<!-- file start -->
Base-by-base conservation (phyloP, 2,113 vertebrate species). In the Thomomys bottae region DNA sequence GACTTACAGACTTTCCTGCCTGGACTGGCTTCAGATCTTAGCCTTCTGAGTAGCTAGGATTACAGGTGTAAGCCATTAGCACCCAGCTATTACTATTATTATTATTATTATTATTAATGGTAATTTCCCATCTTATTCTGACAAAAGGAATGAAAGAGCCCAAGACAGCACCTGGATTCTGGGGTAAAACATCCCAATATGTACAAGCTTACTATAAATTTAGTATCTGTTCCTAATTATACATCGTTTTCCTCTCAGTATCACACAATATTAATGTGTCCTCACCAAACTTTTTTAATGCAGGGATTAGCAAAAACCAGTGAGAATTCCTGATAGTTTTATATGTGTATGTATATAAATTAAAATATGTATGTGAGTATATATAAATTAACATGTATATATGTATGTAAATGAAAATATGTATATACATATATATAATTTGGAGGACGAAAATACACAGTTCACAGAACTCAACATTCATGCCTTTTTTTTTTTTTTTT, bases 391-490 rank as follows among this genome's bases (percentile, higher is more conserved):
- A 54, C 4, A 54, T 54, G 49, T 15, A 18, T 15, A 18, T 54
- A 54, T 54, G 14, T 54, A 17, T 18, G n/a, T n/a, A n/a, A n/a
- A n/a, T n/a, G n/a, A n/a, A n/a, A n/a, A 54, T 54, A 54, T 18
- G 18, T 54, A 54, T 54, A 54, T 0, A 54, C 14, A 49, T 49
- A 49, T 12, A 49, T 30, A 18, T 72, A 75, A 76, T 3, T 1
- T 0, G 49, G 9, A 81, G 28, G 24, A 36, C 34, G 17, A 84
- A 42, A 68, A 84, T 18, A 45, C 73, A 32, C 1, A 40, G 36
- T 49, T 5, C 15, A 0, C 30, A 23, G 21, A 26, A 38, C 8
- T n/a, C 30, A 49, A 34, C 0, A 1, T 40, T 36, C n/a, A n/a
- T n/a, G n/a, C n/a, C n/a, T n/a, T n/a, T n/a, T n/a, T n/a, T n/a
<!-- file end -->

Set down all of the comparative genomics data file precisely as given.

Base-by-base conservation (phyloP, 2,113 vertebrate species). In the Thomomys bottae region DNA sequence GACTTACAGACTTTCCTGCCTGGACTGGCTTCAGATCTTAGCCTTCTGAGTAGCTAGGATTACAGGTGTAAGCCATTAGCACCCAGCTATTACTATTATTATTATTATTATTATTAATGGTAATTTCCCATCTTATTCTGACAAAAGGAATGAAAGAGCCCAAGACAGCACCTGGATTCTGGGGTAAAACATCCCAATATGTACAAGCTTACTATAAATTTAGTATCTGTTCCTAATTATACATCGTTTTCCTCTCAGTATCACACAATATTAATGTGTCCTCACCAAACTTTTTTAATGCAGGGATTAGCAAAAACCAGTGAGAATTCCTGATAGTTTTATATGTGTATGTATATAAATTAAAATATGTATGTGAGTATATATAAATTAACATGTATATATGTATGTAAATGAAAATATGTATATACATATATATAATTTGGAGGACGAAAATACACAGTTCACAGAACTCAACATTCATGCCTTTTTTTTTTTTTTTT, bases 391-490 rank as follows among this genome's bases (percentile, higher is more conserved):
- A 54, C 4, A 54, T 54, G 49, T 15, A 18, T 15, A 18, T 54
- A 54, T 54, G 14, T 54, A 17, T 18, G n/a, T n/a, A n/a, A n/a
- A n/a, T n/a, G n/a, A n/a, A n/a, A n/a, A 54, T 54, A 54, T 18
- G 18, T 54, A 54, T 54, A 54, T 0, A 54, C 14, A 49, T 49
- A 49, T 12, A 49, T 30, A 18, T 72, A 75, A 76, T 3, T 1
- T 0, G 49, G 9, A 81, G 28, G 24, A 36, C 34, G 17, A 84
- A 42, A 68, A 84, T 18, A 45, C 73, A 32, C 1, A 40, G 36
- T 49, T 5, C 15, A 0, C 30, A 23, G 21, A 26, A 38, C 8
- T n/a, C 30, A 49, A 34, C 0, A 1, T 40, T 36, C n/a, A n/a
- T n/a, G n/a, C n/a, C n/a, T n/a, T n/a, T n/a, T n/a, T n/a, T n/a